and at the time when the shooting was going on, when they were sheltered inside, when they locked themselves inside, they say greyhound buses were still arriving and people would show up coming from houston or elsewhere and not knowing what was going on. there were as many as a hundred people sheltered inside this bus station. after the live shot, we'll see if we can't get any closer. but the night just ending for some of those people. as far as the scene is concerned, the number of officers in police cars has not really changed. in every direction, of course, you see a lot of downtown dallas is on lockdown. when we arrived here, i got within about half a mile and it took me 30 minutes to go the rest of the way because of all the streets on lockdown. it happened right next to the bank of america building. you still have an active bus station, and people showing up and arriving to the scene not knowing what had happened. and still people we have who are going toward the bus station,
whose cars are parked in either some of the parking lots over there, the parking garages, even the parking garage where the latest news happened. of course the suspect who was back and forth with police, we now understand that has ended. so you still have an active scene. you still have, of course, a massive investigation that is just getting started. we know the dallas police has reached out to atf, to the fbi. really, a lot of the investigative work will just get started at this point. >> and we did hear from the police chief as they held that news conference a few hours ago, talking about people checking before they go downtown this morning, because so much of this will be an active crime scene investigation. there will be parts of the city, there will be buildings where people will be told, don't come in, stay home. for people who are not familiar with downtown dallas, help us to set the scene, describe where the area is and what kinds of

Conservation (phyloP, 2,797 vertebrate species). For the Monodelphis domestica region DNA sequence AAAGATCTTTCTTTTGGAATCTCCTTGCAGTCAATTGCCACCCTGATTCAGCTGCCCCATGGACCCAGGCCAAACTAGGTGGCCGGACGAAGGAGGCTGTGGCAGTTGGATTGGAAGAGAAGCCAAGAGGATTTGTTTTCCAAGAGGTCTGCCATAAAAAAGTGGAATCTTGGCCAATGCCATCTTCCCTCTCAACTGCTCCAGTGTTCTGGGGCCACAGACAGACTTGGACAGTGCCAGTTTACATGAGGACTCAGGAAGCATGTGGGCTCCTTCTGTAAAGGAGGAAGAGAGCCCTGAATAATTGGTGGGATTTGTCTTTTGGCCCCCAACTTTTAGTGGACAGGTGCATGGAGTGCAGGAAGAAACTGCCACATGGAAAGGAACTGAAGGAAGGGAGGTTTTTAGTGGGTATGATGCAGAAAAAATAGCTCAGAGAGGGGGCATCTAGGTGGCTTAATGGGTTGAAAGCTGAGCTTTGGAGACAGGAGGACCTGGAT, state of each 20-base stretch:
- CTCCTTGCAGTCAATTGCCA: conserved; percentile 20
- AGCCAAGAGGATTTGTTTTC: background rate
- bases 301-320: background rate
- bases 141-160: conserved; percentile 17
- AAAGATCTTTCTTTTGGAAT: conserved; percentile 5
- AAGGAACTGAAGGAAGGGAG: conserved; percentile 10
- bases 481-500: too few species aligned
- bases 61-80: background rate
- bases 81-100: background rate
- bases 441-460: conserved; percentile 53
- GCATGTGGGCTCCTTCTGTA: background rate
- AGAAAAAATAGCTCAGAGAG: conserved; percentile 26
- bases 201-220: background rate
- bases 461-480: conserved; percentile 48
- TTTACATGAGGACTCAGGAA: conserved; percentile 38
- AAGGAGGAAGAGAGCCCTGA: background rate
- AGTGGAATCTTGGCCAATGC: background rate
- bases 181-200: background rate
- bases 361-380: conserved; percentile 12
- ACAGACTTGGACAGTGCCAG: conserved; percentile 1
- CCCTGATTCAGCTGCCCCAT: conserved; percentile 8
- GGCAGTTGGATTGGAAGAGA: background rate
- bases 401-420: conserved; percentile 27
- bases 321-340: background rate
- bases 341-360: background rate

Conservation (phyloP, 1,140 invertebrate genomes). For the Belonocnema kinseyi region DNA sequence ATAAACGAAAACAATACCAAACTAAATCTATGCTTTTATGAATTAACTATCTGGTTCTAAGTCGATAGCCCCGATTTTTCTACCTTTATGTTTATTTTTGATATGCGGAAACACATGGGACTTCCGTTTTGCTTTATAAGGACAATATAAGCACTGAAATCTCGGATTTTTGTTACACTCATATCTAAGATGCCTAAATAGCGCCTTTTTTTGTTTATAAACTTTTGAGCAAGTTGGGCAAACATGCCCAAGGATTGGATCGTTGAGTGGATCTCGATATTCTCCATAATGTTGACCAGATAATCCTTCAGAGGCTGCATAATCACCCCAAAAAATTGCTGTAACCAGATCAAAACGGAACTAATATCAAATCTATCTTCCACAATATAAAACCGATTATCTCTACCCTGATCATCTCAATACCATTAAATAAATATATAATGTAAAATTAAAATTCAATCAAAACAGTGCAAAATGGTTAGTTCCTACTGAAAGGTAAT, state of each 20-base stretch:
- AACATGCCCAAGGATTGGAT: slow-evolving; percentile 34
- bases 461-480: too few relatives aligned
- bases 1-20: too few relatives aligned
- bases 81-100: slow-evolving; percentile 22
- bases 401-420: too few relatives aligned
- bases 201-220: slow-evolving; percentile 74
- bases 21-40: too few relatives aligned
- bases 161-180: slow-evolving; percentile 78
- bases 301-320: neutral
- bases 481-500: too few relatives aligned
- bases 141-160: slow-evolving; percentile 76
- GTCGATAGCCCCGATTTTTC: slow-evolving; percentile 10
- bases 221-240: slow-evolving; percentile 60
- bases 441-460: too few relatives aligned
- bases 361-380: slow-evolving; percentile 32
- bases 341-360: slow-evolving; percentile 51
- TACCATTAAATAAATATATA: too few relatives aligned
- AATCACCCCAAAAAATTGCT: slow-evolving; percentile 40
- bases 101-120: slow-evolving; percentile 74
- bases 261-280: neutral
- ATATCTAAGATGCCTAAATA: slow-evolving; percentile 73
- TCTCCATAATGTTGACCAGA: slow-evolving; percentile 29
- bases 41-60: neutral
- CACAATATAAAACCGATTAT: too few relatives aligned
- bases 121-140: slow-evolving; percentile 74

buildings are there. the kind of scene we would see on a normal friday morning as people are heading to work. >> sure. so we're on lamar street. and wood street as well. lamar is going to go where you're looking now, the bank of america building. and of course you're going to want to stay away really from anywhere down here. as i said when we arrived within a half mile, it took us 30 minutes to get around all those blocks. it's well advised to not come anywhere near this area. and we would suspect that as the dallas mayor suggested, that some of those who will although who should be coming here in the morning, we think that -- and we think those plans, because this is not going to change for many hours. and as far as -- as far as the activity here, i'm not sure what activity there would be beyond,
of course at 5, 6, 7:00, usually having a lot of people coming in. you can only imagine there will be many, many people who haven't checked their phones or haven't turned on the news who will be shocked to find that there is a massive investigation that has locked down much of downtown dallas, and will then have to learn the tragedy of what happened. so as the dallas mayor advised, you know, if you have plans to come in this morning, if you're just waking up perhaps, you want to rethink, because even though i'm able to walk, for example, down to the greyhound bus station for now, and even though a lot of the roads around here are partially opened, it's nearly impossible to get where you want to go even a half mile in less than 30 minutes. because of the partial shutdowns that we have. chris? >> jacob rascon, who is there on the scene in dallas. we are going to take a quick break with a reminder that we're
expecting to hear from president obama from poland sometime after the top of the hour. we'll be back with our continuing live coverage on msnbc. >> we heard the shots across. >> yeah, we was in the front and like we were marching and we was supposed to stop. but we had kept going. we heard -- we heard shots and everybody just ran, like to the opposite way. >> when we were walking, we felt somebody spit on us. >> i thought it was rain. >> we thought it was rain, but somebody was on the top of the building spitting on us. we felt the water. now we know what that it was. then we heard the shots. i saw one of the officers down on his stomach. they rolled him over. and i'm sure that's the one that's probably deceased right now. oh my goodness! happy birthday! oh, you. (laughing) oh! oh!